'Panic' as Afghans enter Pakistan
The United Nations refugee agency says more than 3,500 Afghans fled into Pakistan on Friday - the heaviest influx since the US began bombing Afghanistan.
"A wave of panic has swept the border," a spokeswoman for the United Nations High Commissioner for Refugees told the AFP news agency.
The main flow of refugees is through the Pakistan border town of Chaman.
Even before the American strikes, Pakistan was sheltering some 2.5 million Afghans who had fled years of civil war and drought. It says it cannot cope with any more.
"Chaman alone is filled with panic stricken Afghans who fled Kandahar and very heavy bombing last night," UNHCR spokeswoman Fatoumata Kaba said, speaking from Quetta.
Two thousand of the refugees are still stranded in Chaman, some 100 kilometres (62 miles) northwest of Quetta. Ms Kaba said the UNHCR would ask Pakistan to allow them to deliver emergency supplies to the area.
The UNHCR is painting an increasingly bleak picture of the fate of the refugees. Before Friday, it said an average of 2,000 Afghans were getting across the border every day.
Many arrived in Chaman "reportedly smuggling their way through or bribing border officials" to flee the air strikes, Ms Kaba said, with many refugees suffering malnutrition.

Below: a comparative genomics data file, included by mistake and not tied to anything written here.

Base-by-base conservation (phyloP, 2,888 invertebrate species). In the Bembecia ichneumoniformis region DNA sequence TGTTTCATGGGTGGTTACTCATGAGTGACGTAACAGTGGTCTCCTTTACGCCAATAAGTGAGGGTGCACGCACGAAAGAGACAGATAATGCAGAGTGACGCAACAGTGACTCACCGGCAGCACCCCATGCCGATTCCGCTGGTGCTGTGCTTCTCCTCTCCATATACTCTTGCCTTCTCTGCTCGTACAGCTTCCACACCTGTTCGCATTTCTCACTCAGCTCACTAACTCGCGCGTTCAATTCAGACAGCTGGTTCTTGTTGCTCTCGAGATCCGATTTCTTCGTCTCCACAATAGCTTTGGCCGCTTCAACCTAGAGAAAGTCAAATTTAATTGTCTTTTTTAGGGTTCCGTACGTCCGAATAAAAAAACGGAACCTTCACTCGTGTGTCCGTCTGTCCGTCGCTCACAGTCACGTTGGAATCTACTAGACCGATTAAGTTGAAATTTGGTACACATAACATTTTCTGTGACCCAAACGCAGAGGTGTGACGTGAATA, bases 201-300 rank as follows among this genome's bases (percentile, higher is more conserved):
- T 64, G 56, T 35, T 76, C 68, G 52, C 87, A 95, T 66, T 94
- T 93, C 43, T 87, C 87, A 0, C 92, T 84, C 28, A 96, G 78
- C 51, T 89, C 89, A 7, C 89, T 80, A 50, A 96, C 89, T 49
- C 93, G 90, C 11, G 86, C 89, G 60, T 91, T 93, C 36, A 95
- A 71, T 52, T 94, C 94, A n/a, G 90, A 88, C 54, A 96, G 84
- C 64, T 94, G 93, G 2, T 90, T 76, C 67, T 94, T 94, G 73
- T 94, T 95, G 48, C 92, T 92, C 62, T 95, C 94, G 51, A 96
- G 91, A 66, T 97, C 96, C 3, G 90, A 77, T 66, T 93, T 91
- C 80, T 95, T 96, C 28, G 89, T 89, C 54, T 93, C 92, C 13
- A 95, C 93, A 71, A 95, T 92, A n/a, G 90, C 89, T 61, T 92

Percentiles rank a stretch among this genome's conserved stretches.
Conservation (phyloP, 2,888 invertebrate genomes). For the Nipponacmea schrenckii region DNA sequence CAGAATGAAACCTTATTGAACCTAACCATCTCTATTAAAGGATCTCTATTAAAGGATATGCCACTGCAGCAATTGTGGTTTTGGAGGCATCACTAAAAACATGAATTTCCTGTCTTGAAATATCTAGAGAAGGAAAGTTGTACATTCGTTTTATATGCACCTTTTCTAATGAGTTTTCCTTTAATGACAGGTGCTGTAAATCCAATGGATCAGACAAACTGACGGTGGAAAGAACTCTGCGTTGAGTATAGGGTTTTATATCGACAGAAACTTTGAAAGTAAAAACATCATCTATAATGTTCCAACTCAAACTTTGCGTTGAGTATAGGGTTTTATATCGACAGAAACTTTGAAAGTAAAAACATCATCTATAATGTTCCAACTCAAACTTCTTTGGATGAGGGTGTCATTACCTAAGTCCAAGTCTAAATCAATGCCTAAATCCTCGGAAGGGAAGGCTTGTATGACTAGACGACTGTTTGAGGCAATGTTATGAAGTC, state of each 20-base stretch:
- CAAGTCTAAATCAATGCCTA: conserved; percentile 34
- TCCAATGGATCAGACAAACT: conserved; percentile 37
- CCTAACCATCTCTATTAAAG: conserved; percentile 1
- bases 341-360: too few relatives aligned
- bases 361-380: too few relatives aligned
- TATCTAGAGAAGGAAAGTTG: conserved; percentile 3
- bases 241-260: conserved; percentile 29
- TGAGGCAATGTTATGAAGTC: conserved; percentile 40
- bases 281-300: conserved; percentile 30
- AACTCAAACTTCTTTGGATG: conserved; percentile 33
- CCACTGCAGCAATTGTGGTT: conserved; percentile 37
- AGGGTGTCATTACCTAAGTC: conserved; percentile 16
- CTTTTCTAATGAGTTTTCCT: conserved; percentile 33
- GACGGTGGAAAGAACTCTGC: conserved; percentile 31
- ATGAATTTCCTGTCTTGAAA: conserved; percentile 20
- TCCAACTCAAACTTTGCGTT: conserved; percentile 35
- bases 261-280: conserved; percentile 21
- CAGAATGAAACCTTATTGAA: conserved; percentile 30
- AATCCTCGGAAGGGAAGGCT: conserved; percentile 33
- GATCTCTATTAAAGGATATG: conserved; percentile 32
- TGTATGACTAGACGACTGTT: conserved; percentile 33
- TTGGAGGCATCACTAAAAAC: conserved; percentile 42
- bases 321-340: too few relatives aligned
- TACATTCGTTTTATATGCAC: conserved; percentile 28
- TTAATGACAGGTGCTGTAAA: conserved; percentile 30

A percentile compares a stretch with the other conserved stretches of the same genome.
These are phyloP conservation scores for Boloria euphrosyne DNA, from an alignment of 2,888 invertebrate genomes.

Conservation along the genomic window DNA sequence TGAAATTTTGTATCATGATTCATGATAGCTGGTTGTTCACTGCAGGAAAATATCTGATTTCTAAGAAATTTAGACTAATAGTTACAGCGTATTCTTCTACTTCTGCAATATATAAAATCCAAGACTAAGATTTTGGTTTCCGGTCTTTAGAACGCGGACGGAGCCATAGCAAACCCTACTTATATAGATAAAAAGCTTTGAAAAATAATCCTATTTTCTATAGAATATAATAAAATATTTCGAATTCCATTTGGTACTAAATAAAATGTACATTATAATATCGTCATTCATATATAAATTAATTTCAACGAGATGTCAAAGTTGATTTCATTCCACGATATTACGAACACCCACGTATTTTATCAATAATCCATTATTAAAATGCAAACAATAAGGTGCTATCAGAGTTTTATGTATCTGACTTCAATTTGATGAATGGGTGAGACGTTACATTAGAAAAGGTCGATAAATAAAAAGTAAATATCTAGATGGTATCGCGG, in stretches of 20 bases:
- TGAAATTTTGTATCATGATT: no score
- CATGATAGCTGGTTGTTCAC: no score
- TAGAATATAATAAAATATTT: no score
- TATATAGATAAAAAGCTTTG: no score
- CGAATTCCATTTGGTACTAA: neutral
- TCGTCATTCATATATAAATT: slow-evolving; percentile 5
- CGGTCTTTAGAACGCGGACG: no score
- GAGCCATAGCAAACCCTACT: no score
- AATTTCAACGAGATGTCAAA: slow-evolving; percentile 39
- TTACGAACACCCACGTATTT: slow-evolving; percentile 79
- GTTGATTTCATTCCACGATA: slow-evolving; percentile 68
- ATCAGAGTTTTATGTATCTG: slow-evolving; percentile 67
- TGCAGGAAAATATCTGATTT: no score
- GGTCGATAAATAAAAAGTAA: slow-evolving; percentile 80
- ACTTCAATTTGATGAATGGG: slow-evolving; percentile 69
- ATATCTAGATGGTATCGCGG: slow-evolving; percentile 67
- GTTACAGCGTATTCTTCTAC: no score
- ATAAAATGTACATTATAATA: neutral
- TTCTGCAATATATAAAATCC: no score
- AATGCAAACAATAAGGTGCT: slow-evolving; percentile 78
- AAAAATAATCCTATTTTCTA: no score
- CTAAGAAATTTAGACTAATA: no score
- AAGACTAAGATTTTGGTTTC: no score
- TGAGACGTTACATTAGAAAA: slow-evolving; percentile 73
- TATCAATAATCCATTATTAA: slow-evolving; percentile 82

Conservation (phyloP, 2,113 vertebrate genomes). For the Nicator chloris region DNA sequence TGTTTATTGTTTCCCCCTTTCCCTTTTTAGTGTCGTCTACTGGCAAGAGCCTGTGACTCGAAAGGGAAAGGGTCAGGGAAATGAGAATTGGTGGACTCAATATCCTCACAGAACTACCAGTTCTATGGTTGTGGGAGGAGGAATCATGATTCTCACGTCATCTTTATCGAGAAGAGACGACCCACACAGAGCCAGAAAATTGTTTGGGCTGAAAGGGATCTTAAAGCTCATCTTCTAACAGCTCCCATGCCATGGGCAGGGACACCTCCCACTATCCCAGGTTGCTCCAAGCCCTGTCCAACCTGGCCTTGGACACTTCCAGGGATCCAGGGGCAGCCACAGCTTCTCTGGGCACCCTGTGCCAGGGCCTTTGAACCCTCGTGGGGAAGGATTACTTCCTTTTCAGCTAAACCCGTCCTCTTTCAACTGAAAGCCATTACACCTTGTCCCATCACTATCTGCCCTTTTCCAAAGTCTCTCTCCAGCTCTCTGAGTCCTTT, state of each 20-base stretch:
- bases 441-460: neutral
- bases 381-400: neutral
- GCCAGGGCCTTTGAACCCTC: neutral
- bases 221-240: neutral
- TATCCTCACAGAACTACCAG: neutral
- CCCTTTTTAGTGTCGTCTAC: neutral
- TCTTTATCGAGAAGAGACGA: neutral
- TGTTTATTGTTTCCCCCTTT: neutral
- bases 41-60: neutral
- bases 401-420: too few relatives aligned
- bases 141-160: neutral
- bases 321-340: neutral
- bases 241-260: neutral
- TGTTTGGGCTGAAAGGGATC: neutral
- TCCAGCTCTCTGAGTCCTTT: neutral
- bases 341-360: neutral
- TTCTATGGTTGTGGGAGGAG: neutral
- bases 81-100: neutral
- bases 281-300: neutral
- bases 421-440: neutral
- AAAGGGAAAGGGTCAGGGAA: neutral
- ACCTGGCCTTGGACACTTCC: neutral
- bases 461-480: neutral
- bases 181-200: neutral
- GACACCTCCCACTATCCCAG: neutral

"People are arriving with no food or belongings, some families have become separated," another UNHCR official said.
Chaman is only about 130 km (80 miles) from the Taleban stronghold of Kandahar which has been one of the main targets of the US-led air strikes.
Earlier reports said most of the refugees getting into Pakistan were women and children. Afghan men, the reports said, were being pressed by the Taleban into military service.
Once inside Pakistan the refugees face a grim future.
The Pakistani Government is only allowing new refugee camps to be built in the border area, a remote and inhospitable region.
Aid agencies have pleaded with the government to be allowed to build camps elsewhere. They say their work is frequently hampered by attacks on their staff in an area that is notoriously insecure.
Moreover, the area lacks much basic infrastructure making it harder to supply essentials such as water - all this when the region is suffering a drought.
On Wednesday the governor of the province, Baluchistan, said the refugee figures were greatly exagerrated.
The UNHCR has said that one and a half million Afghans could become displaced in the wake of the American military campaign against Afghanistan.
And aid agencies say their appeals for donations have not met the response they were hoping for. There are estimated to be some five million Afghans living as refugees, most in Pakistan and Iran.
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